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Long Term Use of Stinging Nettle Improves Lower Urinary Tract Symptoms
Date 11-29-2006
HC# 040664-317
Benign prostatic hyperplasia
Lower Urinary Tract Symptoms (LUTS)
Stinging Nettle (Urtica dioica)

Safarinejad MR. Urtica dioica for treatment of benign prostatic hyperplasia: a prospective, randomized, double-blind, placebo-controlled, crossover study J Herbal Pharmacother. 2005;5(4):1-11.

Stinging nettle (Urtica dioica) is used in herbal medicine to treat urinary tract infections. This study examined the effect of treatment with stinging nettle root extract on lower urinary tract symptoms (LUTS) in patients with benign prostatic hyperplasia (BPH). The clinical trial which took place in Iran had a double-blind, randomized, and placebo-controlled cross-over study design. Subjects aged 55-72 years with a 1-3 year history of LUTS due to BPH (n=620) were enrolled in the clinical trial. At baseline, the subjects' symptoms were evaluated using the International Prostate Symptom Score (IPSS) questionnaire. In addition, a complete medical history, physical examination, and tests were conducted, including complete blood count, urine analysis, prostate serum specific antigen (PSA), transrectal and urinary tract ultrasonography, postvoid residual volume (PVR), and maximum urine flow (Qmax). Subjects returned for monthly check-ups throughout the treatment period. A table of random numbers was used to assign patients to the study medication (stinging nettle root extract) (n=305) or to a placebo (n=315). The study medication consisted of a standardized extract of stinging nettle root. Each subject received the study medication (120 mg/dose, 360 mg/day) or the placebo 3 times daily with meals for 6 months. At the end of the trial, subjects were unblinded. Subjects in the placebo group were allowed to voluntarily cross over to stinging nettle treatment for an 18 month follow-up study; subjects receiving the study medication were allowed to continue treatment during the follow-up study.

Of 621 subjects recruited, 558 completed the trial, but no subject withdrew due to adverse effects from the study medication. After 6 months, subjects receiving the stinging nettle extract had significantly decreased IPSS scores, compared with subjects receiving the placebo (P<0.002). The IPSS scores indicated a 40% decrease in the symptoms of the study medication group and a 9% decrease in the symptoms of the placebo group. The peak urinary flow rate (Qmax) improved by 77% from baseline for the study medication and 31% from baseline for the placebo group. The improvement in Qmax was significantly different between the 2 groups (P<0.05). The postvoid residual urine (PVR) was significantly improved in the study medication group, compared with baseline values (P<0.05). There was no significant difference in PVR for the placebo group after 6 months of treatment. In addition, prostate size significantly decreased from baseline in the study medication group (P<0.001), but not in the placebo group. There was no significant difference in PSA values for either group. At the 18 month follow-up, all symptoms were significantly improved in subjects receiving the stinging nettle extract, when compared with subjects who never received treatment (P<0.001). Symptoms in subjects who received the placebo and then crossed over to receive the study medication improved as much as symptoms in subjects who received the study medication initially. There was no additional effect when treatment with stinging nettle was continued for 18 months, but the initial improvements seen during the 6-month study remained stable.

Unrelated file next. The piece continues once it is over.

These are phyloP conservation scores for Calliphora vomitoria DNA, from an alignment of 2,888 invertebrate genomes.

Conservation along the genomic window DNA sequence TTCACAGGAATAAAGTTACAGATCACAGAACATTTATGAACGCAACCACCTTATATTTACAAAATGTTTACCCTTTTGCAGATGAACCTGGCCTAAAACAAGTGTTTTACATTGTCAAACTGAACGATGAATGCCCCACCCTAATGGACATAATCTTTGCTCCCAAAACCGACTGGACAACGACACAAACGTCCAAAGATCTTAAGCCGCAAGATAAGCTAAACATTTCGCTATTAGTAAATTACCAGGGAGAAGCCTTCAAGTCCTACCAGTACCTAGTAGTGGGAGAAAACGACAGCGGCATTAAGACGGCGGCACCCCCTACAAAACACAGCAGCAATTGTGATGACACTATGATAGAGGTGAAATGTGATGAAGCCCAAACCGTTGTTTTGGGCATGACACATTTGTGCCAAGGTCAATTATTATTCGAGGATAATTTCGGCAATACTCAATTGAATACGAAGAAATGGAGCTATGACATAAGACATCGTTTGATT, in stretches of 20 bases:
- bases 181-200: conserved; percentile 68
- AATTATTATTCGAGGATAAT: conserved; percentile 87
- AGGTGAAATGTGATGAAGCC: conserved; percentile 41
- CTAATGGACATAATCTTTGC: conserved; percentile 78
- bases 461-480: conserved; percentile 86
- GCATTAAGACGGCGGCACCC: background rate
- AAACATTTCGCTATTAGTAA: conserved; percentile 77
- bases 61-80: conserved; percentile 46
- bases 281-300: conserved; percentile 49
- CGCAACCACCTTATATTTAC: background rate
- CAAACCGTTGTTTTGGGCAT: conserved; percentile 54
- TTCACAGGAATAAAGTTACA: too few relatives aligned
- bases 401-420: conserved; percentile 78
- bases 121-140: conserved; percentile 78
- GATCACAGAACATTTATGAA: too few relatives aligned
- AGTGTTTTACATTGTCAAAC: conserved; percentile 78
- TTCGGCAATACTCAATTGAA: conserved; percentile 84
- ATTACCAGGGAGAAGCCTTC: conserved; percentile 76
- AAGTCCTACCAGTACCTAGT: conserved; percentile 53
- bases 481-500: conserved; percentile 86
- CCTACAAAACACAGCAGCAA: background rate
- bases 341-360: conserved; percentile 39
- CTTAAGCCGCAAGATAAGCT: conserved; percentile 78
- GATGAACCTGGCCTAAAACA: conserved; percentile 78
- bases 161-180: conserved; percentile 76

The study has a number of important limitations. The authors describe the analysis as intention to treat, but they did not include 20% of patients who were excluded from the study for various reasons; this large rate of exclusion has the potential to bias the study findings and is not an intention to treat analysis. Also, the extract was described as standardized, but there is no mention of what marker in the extract was used for the standardization. The placebo was described as identical, but there is no description of the contents of the placebo. There is also no reporting of whether subjects were adequately blinded (i.e., did subjects know they were taking placebo?).

Nonetheless, these results offer some preliminary evidence that long-term treatment (up to 18 months) with stinging nettle root might substantially improve lower urinary tract symptoms in men with BPH. The degree of improvement is impressive, with an 8 point improvement in the IPSS in 6 months, compared to a 1.5 point improvement with placebo. It is interesting to note that serum PSA values remained unchanged throughout the treatment period, indicating that the effect on urinary tract symptoms may occur through a novel mechanism of action. The mechanism of action and active constituents need to be determined. If these results are replicated in other studies, this therapy has great potential and may be as effective as currently approved pharmaceutical drugs.

Marissa Oppel, MS